Hugo is available to rent or buy now.
Before I begin, let me address one pertinent question, Hugo isn’t a Christmas film, is it? The answer is no, as Scorsese’s Hugo is not a traditional Christmas film despite its snow-covered Parisian landscape, fantastic sets, and delightfully warm cinematography. So why, I hear you ask have I included it in our Christmas countdown? A simple answer to this question would take us back to the cinematography mentioned above. After all, this multi, Academy Award, winning picture carries everything we have come to expect visually from any Christmas movie. Here we find Paris coated in thick snow as steam engines whistle and hiss in a train station full of colourful characters buying gifts. Meanwhile, the passage of time takes centre stage as big brass cogs turn clocks alongside mechanical clockwork toys and magic.
However, while the visual beauty of Hugo is undoubtedly festive, it is not my reason for choosing this film as part of the Christmas countdown. My real reason lies in its story. Based on the novel The Invention of Hugo Cabret by Brian Selznick published in 2007, Scorsese’s film is a love letter to the birth of cinema. Its story, taking us back to the very foundations of the motion picture.
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Set amidst the hustle and bustle of Paris’ Montparnasse train station in the early 1930s, a young orphan, Hugo Cabret (Asa Butterfield), lives in the station’s clock tower, repairing and maintaining the clocks. Hugo has had a difficult life, losing his mother at a young age and then his clockmaker father (Jude Law) in a dreadful fire. As a result, Hugo is now alone, hiding in the train station’s walls and pilfering food while fearing the station inspector (Sacha Baron Cohen).
As Hugo attempts to repair an automaton his father was working on before his death, he steals parts from a shopkeeper who sells mechanical toys and magic tricks. However, unknown to Hugo, the shopkeeper is the legendary film director Georges Méliès (Ben Kingsley). His groundbreaking films, all but forgotten following the horror of the First World War. But when his goddaughter, Isabelle (Chloe Moretz) and Hugo become friends, their mission to celebrate the work and life Georges keeps locked away is set in motion.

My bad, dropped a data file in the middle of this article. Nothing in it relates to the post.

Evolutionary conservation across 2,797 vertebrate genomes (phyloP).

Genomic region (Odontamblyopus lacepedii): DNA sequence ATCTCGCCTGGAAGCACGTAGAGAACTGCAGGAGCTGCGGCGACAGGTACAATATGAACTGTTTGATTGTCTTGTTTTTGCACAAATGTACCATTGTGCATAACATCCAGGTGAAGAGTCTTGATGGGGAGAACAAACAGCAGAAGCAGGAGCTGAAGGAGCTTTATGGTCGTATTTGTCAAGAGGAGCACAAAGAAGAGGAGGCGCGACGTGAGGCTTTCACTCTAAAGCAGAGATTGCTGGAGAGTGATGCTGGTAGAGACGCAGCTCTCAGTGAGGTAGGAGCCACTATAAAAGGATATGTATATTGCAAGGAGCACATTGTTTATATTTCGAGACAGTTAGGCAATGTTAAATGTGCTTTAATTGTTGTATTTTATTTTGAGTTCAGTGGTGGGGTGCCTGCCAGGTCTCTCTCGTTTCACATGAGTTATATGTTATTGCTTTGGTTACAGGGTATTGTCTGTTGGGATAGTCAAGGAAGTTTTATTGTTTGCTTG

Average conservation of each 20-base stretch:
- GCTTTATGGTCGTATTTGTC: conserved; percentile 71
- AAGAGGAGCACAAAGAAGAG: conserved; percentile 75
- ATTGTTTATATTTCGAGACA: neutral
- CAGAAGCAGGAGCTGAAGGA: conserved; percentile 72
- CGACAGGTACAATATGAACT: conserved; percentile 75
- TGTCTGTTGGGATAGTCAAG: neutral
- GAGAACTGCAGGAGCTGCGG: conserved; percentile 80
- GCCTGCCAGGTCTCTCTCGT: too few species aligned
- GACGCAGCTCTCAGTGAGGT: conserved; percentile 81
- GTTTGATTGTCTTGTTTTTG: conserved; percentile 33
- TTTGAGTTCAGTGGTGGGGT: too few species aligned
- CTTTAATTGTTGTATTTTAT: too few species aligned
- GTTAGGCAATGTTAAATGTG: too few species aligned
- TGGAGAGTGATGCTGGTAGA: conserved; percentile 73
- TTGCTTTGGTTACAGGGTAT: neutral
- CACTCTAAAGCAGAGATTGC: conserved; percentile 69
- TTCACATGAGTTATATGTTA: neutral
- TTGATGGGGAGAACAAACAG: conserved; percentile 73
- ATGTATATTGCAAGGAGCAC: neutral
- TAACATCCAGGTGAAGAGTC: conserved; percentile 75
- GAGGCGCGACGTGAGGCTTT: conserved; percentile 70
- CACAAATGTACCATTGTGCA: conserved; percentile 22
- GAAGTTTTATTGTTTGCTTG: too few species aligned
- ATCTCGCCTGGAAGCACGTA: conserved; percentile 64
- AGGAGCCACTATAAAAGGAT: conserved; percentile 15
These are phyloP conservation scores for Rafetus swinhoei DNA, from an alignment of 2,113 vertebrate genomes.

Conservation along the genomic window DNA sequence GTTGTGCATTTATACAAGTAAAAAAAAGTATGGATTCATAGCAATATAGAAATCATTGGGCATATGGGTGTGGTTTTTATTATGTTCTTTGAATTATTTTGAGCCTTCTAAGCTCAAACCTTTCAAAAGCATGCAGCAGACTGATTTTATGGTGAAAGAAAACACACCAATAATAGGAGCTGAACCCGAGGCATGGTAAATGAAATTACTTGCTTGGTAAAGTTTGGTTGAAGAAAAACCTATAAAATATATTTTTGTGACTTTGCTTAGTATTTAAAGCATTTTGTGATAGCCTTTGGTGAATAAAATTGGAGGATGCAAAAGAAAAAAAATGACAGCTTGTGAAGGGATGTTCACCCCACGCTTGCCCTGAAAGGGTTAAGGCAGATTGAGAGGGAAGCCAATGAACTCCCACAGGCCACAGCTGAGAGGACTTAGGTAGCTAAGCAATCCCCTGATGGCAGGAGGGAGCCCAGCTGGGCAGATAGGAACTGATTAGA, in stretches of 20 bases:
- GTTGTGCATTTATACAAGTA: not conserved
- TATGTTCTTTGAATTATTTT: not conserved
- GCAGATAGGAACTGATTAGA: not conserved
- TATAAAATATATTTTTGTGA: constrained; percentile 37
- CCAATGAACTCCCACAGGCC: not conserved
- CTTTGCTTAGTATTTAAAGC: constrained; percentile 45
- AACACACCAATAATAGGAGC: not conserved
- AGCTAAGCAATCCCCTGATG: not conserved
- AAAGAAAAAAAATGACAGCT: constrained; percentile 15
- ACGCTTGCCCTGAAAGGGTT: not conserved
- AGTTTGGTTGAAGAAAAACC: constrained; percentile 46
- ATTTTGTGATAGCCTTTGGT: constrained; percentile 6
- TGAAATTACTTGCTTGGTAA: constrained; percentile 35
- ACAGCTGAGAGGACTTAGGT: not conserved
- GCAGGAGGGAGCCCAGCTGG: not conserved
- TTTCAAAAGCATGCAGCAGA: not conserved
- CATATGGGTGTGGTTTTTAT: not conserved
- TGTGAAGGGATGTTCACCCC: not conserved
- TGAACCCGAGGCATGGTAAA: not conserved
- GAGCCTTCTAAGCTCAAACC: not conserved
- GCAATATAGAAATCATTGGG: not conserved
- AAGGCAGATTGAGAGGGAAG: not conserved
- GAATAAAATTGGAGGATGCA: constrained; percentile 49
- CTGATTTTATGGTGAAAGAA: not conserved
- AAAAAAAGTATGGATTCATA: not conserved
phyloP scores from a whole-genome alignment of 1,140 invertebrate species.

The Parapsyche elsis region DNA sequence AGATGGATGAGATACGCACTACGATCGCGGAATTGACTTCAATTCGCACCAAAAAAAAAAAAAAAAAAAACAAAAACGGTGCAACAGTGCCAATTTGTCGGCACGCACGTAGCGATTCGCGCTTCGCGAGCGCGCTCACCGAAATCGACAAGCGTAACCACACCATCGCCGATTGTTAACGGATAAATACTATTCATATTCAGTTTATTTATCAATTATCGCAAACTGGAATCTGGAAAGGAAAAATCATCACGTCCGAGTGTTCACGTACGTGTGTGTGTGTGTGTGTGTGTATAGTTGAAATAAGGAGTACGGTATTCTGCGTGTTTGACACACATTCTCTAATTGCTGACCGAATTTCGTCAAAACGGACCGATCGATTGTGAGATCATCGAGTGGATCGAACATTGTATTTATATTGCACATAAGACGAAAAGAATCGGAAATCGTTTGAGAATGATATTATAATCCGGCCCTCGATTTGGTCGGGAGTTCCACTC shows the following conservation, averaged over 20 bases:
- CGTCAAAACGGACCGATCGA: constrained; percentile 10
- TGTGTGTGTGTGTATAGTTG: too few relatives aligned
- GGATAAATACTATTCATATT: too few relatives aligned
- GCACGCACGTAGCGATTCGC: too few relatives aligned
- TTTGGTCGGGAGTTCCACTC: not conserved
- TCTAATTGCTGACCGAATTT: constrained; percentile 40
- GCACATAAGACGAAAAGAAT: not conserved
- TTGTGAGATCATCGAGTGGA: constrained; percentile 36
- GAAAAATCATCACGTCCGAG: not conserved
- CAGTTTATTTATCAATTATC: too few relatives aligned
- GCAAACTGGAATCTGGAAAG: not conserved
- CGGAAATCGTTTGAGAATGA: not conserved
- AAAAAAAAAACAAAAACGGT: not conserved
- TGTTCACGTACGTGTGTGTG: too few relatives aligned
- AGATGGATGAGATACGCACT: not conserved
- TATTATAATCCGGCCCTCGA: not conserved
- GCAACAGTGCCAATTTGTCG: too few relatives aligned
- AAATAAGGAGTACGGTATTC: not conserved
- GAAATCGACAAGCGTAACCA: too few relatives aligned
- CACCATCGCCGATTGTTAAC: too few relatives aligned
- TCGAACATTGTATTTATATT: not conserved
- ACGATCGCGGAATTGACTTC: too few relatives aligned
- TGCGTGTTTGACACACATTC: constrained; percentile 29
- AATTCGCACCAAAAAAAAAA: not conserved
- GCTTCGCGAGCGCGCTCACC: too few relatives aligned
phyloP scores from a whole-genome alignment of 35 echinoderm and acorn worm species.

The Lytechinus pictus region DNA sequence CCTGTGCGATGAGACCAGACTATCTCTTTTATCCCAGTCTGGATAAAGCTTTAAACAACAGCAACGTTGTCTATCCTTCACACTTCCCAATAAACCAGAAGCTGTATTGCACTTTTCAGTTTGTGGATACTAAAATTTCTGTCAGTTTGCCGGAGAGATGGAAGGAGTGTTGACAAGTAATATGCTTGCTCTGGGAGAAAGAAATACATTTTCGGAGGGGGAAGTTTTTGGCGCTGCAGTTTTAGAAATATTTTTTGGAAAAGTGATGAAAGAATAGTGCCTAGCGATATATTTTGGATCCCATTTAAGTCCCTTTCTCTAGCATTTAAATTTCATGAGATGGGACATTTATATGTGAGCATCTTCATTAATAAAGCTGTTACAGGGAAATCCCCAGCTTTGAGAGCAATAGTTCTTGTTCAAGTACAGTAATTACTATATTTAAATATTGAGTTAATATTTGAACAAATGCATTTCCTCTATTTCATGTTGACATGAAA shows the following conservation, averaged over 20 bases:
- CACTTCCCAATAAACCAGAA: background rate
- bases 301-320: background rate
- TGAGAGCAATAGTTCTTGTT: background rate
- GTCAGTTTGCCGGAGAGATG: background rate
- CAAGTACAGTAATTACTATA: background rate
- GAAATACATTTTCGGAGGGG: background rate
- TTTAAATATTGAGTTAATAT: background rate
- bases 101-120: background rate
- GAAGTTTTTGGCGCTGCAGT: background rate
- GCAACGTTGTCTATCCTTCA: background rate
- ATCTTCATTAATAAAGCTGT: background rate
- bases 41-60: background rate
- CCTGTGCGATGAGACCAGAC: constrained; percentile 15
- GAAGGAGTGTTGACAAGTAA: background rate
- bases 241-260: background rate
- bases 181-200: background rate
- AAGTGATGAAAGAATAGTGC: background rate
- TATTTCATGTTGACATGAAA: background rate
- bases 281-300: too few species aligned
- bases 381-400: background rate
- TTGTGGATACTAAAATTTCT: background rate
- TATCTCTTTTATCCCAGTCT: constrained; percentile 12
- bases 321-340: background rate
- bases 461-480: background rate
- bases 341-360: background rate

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For those unaware of the place Georges Méliès holds in film history, let me briefly explain. Many will be aware of a silent film from 1902 entitled A Trip to the Moon; in this film, a rocket crashes into the face of the moon before we witness a group of explorers walk out onto the surface of the alien body. Directed by Georges Méliès, A Trip to the Moon remains one of the earliest examples of special effects and fantasy in film. However, the invention doesn’t end there; as long before The Wizard of Oz brought technicolour to our screens, A Trip to the Moon was painstakingly hand-coloured. And that makes the film only the second colour movie ever made following Le Château hanté also directed by Méliès.
A Trip to the Moon (1902)
To say Georges Méliès was one of the fathers of modern cinema is an understatement. After all, many of the effects we now take for granted in films found creation in his hands. Here Méliès invented the split-screen, stop motion and jump-cut, taking us from the Lumière Brothers love of real life to the fantastical and magical world’s that cinema would later embrace. Méliès brought his skills as a theatre magician to the screen and, in turn, changed cinema forever. However, most of his work found itself burned following the First World War. And by 1925, Méliès was penniless as he ran a small toy booth in Paris’ Montparnasse train station.
Méliès was and still is the Father Christmas of early cinema, each one of his films a delightfully wrapped present. Without Méliès, many of the films listed in our Christmas countdown may never have seen the light. So, If Charles Dickens helped invent our modern notions of Christmas in literature, it was Georges Méliès who created fantasy, magic and adventure on the big screen. And it is for that reason that Martin Scorsese’s beautiful, vibrant and delightful love letter to Méliès is included in our Christmas Countdown.